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The ‘iconic’ Michael Jackson

26 June, 2009


There’ll be countless articles, comments and blog statements about the news of Michael Jackson’s death last evening.  And there probably should be: Jackson, whatever one thinks about both his music and his life-style, was a dominant figure over the past (and let’s not forget how young he was when he shot to fame with his brothers, The Jackson 5) four decades.

There is already one expression used about Michael Jackson, it is icon.  Look up the meanings of the word icon or iconic and you find that it probably does describe him.  Admittedly, Jackson was not an icon in the normal, Christian or religious sense — like icons used in various Orthodox traditions.  At the same time, using some of the other definitions available, Jackson did iconically “represent a symbol as in semiotics” or a “graphic image used in computer language to convey values or representation”.


He came to symbolise (and not one dimensionally) in the late 60s and early 70s a type of celebrity.  To be sure child stars and child celebrities earlier caught people’s imaginations (Shirley Temple or Judy Garland come to mind).  But Michael, in particular among his brothers, became a celebrity both talented and young. And this dynamic tension between talent and child was never reconciled but, by both his father and Motown, encouraged and manipulated.

Jackson symbolised black funk and rock ‘n roll blending with white mainstream pop music and culture.  Again, we simply have to think of the time in history: post Civil rights and post Martin Luther King.  If Diana Ross and the Supremes were one of many Motown proto-types they were still, more or less, blacks looking, acting and performing sort of like white women.  Jackson wasn’t like white boys — despite the futile imitations of Donny Osmond and David Cassidy trying to be like him.

Jackson was an icon of postmodern cliche.  It wasn’t Madonna it was Michael Jackson who came to represent the ‘fluid and changeable’ self-identity of the postmodern self.  As his appearances changed over the years we wondered: is he white or is he black, is he male or is he female, is he well or is he ill.  But these questions were questions somewhat indicative of what was within (and still is within) some of the ways society seeks to find definition: playfully, paradoxically and incompletely.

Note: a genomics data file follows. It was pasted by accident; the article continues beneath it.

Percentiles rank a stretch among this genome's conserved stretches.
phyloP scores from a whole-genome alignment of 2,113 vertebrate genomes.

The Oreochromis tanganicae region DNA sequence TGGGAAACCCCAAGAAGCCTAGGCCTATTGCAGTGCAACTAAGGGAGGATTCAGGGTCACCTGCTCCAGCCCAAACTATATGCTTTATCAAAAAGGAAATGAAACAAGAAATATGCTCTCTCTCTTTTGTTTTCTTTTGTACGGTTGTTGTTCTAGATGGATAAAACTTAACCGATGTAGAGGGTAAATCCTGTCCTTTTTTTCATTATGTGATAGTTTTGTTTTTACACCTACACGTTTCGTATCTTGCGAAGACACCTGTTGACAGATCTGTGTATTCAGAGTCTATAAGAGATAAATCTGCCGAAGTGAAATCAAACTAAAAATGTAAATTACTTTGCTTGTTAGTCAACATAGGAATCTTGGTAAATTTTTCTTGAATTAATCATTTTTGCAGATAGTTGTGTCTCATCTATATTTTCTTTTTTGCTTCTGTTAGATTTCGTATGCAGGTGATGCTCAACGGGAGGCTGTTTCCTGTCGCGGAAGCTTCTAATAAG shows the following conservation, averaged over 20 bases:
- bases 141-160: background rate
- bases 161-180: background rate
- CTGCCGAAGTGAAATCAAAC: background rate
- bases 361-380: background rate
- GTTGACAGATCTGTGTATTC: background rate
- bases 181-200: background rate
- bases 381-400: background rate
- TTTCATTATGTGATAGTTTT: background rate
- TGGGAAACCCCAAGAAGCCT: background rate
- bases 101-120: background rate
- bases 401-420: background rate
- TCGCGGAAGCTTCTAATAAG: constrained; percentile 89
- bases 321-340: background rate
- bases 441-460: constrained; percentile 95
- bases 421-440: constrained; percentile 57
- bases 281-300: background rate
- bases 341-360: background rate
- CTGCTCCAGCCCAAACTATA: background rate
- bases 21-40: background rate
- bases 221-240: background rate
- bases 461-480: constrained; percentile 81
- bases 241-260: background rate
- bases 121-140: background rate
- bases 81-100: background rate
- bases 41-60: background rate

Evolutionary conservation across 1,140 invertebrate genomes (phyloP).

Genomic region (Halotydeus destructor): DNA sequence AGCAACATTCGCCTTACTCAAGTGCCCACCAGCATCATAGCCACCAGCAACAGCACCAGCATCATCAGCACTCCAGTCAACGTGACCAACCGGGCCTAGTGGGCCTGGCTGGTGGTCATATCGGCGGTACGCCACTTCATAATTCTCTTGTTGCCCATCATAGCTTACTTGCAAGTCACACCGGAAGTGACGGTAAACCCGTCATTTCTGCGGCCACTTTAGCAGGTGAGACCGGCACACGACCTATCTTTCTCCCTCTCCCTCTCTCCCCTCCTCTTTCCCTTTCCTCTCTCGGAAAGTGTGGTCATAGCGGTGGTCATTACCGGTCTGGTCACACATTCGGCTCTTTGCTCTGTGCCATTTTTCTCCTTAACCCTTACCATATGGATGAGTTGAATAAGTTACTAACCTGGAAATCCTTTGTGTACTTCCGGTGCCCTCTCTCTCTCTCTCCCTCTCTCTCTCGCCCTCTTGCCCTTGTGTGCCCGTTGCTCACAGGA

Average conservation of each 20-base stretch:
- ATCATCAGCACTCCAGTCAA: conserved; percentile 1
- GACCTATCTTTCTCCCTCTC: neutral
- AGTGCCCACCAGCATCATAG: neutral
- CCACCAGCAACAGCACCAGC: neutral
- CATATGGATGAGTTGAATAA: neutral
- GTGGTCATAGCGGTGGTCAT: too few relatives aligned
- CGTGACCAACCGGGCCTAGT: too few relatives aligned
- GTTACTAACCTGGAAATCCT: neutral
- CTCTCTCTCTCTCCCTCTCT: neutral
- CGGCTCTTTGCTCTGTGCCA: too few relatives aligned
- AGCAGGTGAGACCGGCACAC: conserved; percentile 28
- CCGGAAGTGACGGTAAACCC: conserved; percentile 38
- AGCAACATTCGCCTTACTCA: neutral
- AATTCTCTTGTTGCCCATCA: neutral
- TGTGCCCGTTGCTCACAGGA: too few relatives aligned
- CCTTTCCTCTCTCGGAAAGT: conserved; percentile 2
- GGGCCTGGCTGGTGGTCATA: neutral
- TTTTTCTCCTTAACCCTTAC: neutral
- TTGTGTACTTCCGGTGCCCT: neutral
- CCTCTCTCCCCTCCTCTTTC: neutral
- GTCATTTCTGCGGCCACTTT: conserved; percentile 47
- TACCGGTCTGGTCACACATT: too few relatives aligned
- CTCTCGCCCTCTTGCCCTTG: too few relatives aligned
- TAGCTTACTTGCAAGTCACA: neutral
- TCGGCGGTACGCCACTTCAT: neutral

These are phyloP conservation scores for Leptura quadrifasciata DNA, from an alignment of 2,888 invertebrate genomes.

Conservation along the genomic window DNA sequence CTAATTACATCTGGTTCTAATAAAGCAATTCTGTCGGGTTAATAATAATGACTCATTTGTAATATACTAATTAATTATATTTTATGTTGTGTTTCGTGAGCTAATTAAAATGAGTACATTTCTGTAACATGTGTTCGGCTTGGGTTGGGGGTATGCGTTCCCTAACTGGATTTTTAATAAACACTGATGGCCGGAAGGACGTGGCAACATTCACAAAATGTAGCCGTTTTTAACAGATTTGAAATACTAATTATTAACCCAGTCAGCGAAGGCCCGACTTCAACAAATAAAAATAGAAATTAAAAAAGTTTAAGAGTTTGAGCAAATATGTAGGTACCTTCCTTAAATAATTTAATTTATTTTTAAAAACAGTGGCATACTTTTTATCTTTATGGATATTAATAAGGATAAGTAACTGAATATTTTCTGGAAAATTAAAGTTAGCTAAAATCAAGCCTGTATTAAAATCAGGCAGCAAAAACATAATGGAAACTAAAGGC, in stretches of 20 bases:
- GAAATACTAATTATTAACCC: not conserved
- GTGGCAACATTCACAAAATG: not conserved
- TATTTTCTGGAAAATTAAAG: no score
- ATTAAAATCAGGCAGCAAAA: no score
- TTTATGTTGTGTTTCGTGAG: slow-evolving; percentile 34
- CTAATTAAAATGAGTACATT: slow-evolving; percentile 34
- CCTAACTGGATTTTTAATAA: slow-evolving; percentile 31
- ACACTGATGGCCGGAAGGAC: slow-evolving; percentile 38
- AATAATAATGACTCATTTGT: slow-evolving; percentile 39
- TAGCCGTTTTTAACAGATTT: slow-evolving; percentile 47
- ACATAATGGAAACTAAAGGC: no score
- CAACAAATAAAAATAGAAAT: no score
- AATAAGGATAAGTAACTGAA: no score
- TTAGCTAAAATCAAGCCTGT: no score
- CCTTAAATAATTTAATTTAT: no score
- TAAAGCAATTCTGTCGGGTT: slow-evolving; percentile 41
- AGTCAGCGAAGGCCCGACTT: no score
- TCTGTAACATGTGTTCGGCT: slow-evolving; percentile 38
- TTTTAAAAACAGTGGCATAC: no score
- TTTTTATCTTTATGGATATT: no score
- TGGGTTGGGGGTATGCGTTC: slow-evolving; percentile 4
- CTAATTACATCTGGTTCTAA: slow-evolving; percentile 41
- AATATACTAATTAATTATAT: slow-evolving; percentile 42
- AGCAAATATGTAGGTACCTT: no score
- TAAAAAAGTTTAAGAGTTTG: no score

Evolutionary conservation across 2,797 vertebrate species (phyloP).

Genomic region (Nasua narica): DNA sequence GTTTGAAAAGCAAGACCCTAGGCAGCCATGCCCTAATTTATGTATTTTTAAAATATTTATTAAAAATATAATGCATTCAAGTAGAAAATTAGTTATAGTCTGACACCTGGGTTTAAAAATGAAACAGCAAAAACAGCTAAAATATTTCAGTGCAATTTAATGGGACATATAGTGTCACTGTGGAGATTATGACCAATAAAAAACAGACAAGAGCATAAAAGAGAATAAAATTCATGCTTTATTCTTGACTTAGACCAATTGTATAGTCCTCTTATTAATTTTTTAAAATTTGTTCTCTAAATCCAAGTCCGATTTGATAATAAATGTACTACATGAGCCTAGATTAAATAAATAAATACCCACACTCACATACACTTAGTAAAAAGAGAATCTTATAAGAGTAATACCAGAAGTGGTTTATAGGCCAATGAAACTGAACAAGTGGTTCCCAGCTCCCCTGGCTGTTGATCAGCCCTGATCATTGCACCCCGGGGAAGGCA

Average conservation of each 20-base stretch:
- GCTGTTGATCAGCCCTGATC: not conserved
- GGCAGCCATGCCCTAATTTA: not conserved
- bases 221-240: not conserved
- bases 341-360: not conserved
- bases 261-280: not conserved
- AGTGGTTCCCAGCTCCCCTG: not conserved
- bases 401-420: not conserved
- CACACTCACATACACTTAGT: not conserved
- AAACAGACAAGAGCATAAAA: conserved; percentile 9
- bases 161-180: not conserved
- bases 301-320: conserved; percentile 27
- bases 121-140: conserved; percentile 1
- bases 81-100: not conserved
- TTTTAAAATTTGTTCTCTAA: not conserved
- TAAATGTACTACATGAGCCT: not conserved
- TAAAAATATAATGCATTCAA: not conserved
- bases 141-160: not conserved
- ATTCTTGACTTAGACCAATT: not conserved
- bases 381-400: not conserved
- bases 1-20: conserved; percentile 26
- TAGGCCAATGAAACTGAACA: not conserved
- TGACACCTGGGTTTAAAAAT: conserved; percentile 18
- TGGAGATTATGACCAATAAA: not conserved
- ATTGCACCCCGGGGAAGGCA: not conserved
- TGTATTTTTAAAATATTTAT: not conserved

Jackson’s monumental 1982 album Thriller with both the eponymous hit and “Billie Jean” was one of the first music productions to use movie/video to promote the album and to be at the centre of the album’s work.  This album did what the Beatles’ Sergeant Pepper’s Lonely Hearts Club Band (1967) album did: gave both unified structure and visual impact to an album.

Jackson was iconic as well in his brokenness and confusion.  This sounds trite of me to suggest but I’m not entirely sure how else to express it.  Over the next days, months and years lots of things will be written about Jackson’s childhood (if it can be rightly called that) and his relationship with his, reportedly, dysfunctional father.  I cannot comment.  But whatever the source and cause of Jackson’s own dysfunction — symbolised by his marriage and divorce with Elvis’ daughter, Lisa-Marie — his brokenness and confusion cannot be entirely his own doing.  Society contributed in no small way.

We don’t like thinking that we contribute to celebrities’ problems because either we reject our culpability in preference for individual responsibility or we chose to deny that those whom we idolise we tend to create in our own image.

You see, I suspect  our icons very often not only portray ideals we esteem but also are our values, aspirations and longing we unknowingly fashion into the metrics we use to esteem our idols and celebrities.  To put it simply: Michael Jackson is an icon not only of what many, many people valued (worshiped?) but he became what many, many people wanted.  It was a case of mutual use and abuse.

He was hugely talented musician (OK, I admit it: I didn’t really like his music), a phenomenal performer (come on: we all secretly wished we could have danced like him in his “Billie Jean” video even if we well knew we’d seriously hurt ourselves if we tried) and master video producer.  Whatever the cause of his death (and rumours abound already) in his life Michael Jackson was iconic — then again, I wonder if even his death is iconic.


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